STAFF REVIEW of Planet of the Eyes (Xbox One)


Tuesday, September 12, 2017.
by Chad Goodmurphy

Planet of the Eyes Box art Narrative-driven, LIMBO-style puzzle/platformers have become popular ever since PlayDead unleashed the challenging, black and white-hued tale of a boy who finds himself on the edge of Hell. We recently reviewed Black the Fall, which took a similar form, and now there’s Planet of the Eyes, which has just migrated over from Steam.

Developed by Toronto-based Cococucumber, Planet of the Eyes is a short but memorable game that was crafted with help from the Ontario government. Their efforts, support, and aid paid off too, as the title ended up as a finalist for “Best Indie Game” at the Canadian Video Game Awards. That’s an honour that not only hangs prominently everywhere this thing is sold, but one that is also well deserved, even if there are factors that keep the interplanetary experience from being exceptionally great.

This brief one-and-half hour-long tale begins after a crash landing, during which a human piloted craft has found itself marooned on an alien planet. That is, the titular Planet of the Eyes, which forms the environment in which this entire excursion takes place. However, while such a name promises something epic, perhaps in the over-exaggerated style of 1950s science fiction, it doesn’t deliver as much as it could’ve in that department. The planet is home to quite a few eyes, many of which have tentacles for bodies, but they're not focused upon enough given the name.


At the centre of this alien excursion is an unnamed, sentient robot, whose creator speaks to him through discarded audiotapes. Our hero, who never speaks or utters any sort of distinguishable form of dialogue, awakens outside the large shuttle craft and is propelled from left to right as ‘he’ explores his new surroundings. What results is a LIMBO-esque puzzle platformer, which combines both physics and environmental hazards to create the majority of its thinking man’s challenges. After all, fictional alien planets are never portrayed as hospitable environments, and this one is no different, what with its falling lava, robot-eating fauna and pinpointing laser beams.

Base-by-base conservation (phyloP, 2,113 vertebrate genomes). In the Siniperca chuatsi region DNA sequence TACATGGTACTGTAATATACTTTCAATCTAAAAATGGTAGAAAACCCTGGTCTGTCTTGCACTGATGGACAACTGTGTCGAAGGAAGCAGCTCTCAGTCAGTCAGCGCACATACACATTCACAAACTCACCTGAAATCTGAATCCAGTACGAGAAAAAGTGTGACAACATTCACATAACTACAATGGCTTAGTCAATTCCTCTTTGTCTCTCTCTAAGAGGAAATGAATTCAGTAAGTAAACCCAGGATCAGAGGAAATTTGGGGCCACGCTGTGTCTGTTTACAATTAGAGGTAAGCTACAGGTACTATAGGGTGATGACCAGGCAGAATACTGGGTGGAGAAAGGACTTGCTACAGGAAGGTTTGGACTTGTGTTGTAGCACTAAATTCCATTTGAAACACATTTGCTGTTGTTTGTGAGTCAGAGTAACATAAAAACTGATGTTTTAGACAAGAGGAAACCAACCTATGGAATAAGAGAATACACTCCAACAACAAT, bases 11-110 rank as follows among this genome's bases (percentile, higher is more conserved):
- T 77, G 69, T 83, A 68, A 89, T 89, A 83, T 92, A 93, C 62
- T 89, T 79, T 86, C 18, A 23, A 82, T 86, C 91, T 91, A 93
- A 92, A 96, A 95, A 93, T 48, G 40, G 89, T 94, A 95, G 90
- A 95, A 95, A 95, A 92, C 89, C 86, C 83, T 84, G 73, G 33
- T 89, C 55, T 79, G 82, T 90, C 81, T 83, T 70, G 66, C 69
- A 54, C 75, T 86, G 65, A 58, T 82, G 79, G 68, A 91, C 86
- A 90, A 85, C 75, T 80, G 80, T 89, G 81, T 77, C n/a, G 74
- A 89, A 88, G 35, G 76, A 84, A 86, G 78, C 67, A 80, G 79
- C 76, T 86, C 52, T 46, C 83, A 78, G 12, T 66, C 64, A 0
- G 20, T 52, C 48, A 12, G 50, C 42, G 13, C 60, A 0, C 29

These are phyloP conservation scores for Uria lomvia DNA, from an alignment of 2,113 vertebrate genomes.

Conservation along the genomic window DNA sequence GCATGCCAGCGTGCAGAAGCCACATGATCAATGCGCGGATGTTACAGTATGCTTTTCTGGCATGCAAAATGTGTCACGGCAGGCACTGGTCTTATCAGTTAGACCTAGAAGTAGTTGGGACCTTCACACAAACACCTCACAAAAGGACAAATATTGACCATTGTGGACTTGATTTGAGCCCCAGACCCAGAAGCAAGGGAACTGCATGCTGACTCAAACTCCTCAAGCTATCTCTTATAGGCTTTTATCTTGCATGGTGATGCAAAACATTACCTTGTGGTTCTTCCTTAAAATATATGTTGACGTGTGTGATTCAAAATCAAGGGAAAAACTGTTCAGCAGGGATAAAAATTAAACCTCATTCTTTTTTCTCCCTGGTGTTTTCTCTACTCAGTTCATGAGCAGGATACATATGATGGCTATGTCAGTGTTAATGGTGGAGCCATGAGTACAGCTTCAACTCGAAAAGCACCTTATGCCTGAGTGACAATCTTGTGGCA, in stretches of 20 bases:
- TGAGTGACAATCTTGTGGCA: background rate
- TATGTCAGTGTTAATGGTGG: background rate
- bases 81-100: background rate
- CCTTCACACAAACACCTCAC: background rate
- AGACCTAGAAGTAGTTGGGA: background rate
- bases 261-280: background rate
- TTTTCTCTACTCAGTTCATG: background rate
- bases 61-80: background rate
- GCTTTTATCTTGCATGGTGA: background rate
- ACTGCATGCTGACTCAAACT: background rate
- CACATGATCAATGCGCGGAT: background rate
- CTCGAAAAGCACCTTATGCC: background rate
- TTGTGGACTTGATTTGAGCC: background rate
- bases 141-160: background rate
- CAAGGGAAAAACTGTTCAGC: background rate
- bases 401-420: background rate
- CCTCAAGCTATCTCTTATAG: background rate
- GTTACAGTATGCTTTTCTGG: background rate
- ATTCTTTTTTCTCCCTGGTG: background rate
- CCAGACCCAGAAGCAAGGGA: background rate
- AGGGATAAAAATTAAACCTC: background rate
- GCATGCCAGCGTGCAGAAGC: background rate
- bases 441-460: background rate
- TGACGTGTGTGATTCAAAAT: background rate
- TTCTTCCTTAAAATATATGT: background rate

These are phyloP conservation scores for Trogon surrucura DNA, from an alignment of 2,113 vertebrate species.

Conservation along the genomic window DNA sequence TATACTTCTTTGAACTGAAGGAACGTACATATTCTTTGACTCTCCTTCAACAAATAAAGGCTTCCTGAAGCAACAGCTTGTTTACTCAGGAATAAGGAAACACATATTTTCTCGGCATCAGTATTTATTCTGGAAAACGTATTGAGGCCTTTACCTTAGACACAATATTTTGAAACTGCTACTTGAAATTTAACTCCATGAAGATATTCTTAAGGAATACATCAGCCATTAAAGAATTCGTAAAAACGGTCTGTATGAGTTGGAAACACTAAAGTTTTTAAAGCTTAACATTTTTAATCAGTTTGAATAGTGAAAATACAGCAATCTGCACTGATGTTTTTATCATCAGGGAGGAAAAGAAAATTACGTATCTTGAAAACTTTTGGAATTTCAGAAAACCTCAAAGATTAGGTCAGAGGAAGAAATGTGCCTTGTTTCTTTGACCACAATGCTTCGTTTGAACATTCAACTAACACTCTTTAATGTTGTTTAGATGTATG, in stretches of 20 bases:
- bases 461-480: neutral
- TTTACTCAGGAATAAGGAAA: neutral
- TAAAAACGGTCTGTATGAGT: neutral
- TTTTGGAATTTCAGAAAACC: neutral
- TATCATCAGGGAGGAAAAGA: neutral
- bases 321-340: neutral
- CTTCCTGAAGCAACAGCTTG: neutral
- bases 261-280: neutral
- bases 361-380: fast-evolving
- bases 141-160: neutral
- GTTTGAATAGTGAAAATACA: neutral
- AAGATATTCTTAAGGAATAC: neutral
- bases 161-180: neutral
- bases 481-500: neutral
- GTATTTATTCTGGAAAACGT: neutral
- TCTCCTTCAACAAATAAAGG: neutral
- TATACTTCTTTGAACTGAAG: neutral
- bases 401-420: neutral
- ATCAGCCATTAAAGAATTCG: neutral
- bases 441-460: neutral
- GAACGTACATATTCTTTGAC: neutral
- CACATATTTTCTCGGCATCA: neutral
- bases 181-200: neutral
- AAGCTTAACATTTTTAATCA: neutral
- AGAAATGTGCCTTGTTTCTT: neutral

Don’t go into Planet of the Eyes expecting something super challenging, or even obtuse, because you won’t find it here. Instead, what results from the aforementioned premise is a game that makes you think but is hardly ever punishing, or even all that challenging. Instead, the experience that exists is quite serene, explorative and fantastical as opposed to being downright difficult or frustration inducing. Its short length aids this too, because the game never overstays its welcome or becomes boring. Then again, the other side of the argument is that an hour-and-a-half is perhaps too short for such a title.

It’s good to take your time here, because there are hidden secrets and caverns to explore, as well some water-filled depths to swim. Beware of the monsters – electric eels, large fish, dangerous plants, giant spiders and robot eating beetles – that exist throughout though, because they care little about ending one’s metallic life. This exploration certainly has its rewards, because achievement seekers will find that almost all of the game’s Gamerscore rewards are based around going off the beaten path.


Outside of being able to walk and jump (decently, but not with the same grace and execution as Mario or Luigi), this unnamed grey robot can not only swim, but also grab onto things and use vines to swing. This allows him to get across dangerous crevasses; which is something that is also accomplished by using the world’s physics to your advantage. Through this, falling platforms, sliding trees and self-propelled carts become friends and allies, and act as the only way forward despite their occasional attempts to kill you.

Visually, Planet of the Eyes is a treat, albeit a basic one. Despite using a Flash-style engine to create its characters, environments, and everything that exists within them, Cococucumber’s flagship effort stands out due to its use of colour. The music and sound effects are also very fitting, while the only voice of any sort comes from the robot’s AI creator who fleshes out the storyline with his plot and relationship driven dialogue.


At the end of the day, Planet of the Eyes’ value depends on the type of gamer you are. If you’re someone with limited spending ability, or someone who values substance, then this may not be the title for you since it’s very short and doesn’t have a lot of replay value. However, if you’re someone who likes to have different experiences within the realm of gaming, or someone who simply likes to support solid and ambitious indie titles, then this is something to definitely look into. After all, there’s a good game here, even if it’s over rather quickly.

***This review is based on a copy of the game that we were provided with***




Overall: 7.4 / 10
Gameplay: 7.6 / 10
Visuals: 7.2 / 10
Sound: 7.1 / 10

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